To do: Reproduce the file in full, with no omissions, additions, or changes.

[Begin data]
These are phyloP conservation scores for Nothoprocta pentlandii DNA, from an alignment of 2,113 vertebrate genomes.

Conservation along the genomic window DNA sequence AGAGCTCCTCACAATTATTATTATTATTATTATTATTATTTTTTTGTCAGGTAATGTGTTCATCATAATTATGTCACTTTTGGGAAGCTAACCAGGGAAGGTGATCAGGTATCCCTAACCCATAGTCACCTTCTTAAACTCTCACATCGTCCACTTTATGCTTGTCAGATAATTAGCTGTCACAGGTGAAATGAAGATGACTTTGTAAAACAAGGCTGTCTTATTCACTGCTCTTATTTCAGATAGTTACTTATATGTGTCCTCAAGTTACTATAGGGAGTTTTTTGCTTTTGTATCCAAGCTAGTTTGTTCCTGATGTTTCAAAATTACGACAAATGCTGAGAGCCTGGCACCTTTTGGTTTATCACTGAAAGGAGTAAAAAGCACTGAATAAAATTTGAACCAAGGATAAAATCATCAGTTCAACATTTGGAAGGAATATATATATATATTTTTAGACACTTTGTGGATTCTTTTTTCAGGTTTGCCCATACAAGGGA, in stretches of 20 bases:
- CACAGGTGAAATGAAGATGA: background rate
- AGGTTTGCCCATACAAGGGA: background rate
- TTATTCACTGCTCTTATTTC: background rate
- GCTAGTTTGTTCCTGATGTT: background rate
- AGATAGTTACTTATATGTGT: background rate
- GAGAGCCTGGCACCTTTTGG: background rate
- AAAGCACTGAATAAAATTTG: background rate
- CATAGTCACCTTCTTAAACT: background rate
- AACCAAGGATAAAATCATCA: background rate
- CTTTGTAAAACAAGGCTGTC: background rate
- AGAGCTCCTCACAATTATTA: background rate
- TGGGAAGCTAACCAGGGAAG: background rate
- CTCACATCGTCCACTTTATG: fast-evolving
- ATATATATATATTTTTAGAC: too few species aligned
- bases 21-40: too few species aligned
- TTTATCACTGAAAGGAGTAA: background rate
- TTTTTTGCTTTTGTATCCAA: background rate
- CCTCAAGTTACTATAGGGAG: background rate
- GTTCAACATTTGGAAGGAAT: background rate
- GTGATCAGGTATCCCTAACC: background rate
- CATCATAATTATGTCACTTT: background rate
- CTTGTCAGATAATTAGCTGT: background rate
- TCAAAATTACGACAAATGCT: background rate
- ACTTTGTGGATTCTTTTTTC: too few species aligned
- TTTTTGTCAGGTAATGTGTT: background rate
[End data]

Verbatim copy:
These are phyloP conservation scores for Nothoprocta pentlandii DNA, from an alignment of 2,113 vertebrate genomes.

Conservation along the genomic window DNA sequence AGAGCTCCTCACAATTATTATTATTATTATTATTATTATTTTTTTGTCAGGTAATGTGTTCATCATAATTATGTCACTTTTGGGAAGCTAACCAGGGAAGGTGATCAGGTATCCCTAACCCATAGTCACCTTCTTAAACTCTCACATCGTCCACTTTATGCTTGTCAGATAATTAGCTGTCACAGGTGAAATGAAGATGACTTTGTAAAACAAGGCTGTCTTATTCACTGCTCTTATTTCAGATAGTTACTTATATGTGTCCTCAAGTTACTATAGGGAGTTTTTTGCTTTTGTATCCAAGCTAGTTTGTTCCTGATGTTTCAAAATTACGACAAATGCTGAGAGCCTGGCACCTTTTGGTTTATCACTGAAAGGAGTAAAAAGCACTGAATAAAATTTGAACCAAGGATAAAATCATCAGTTCAACATTTGGAAGGAATATATATATATATTTTTAGACACTTTGTGGATTCTTTTTTCAGGTTTGCCCATACAAGGGA, in stretches of 20 bases:
- CACAGGTGAAATGAAGATGA: background rate
- AGGTTTGCCCATACAAGGGA: background rate
- TTATTCACTGCTCTTATTTC: background rate
- GCTAGTTTGTTCCTGATGTT: background rate
- AGATAGTTACTTATATGTGT: background rate
- GAGAGCCTGGCACCTTTTGG: background rate
- AAAGCACTGAATAAAATTTG: background rate
- CATAGTCACCTTCTTAAACT: background rate
- AACCAAGGATAAAATCATCA: background rate
- CTTTGTAAAACAAGGCTGTC: background rate
- AGAGCTCCTCACAATTATTA: background rate
- TGGGAAGCTAACCAGGGAAG: background rate
- CTCACATCGTCCACTTTATG: fast-evolving
- ATATATATATATTTTTAGAC: too few species aligned
- bases 21-40: too few species aligned
- TTTATCACTGAAAGGAGTAA: background rate
- TTTTTTGCTTTTGTATCCAA: background rate
- CCTCAAGTTACTATAGGGAG: background rate
- GTTCAACATTTGGAAGGAAT: background rate
- GTGATCAGGTATCCCTAACC: background rate
- CATCATAATTATGTCACTTT: background rate
- CTTGTCAGATAATTAGCTGT: background rate
- TCAAAATTACGACAAATGCT: background rate
- ACTTTGTGGATTCTTTTTTC: too few species aligned
- TTTTTGTCAGGTAATGTGTT: background rate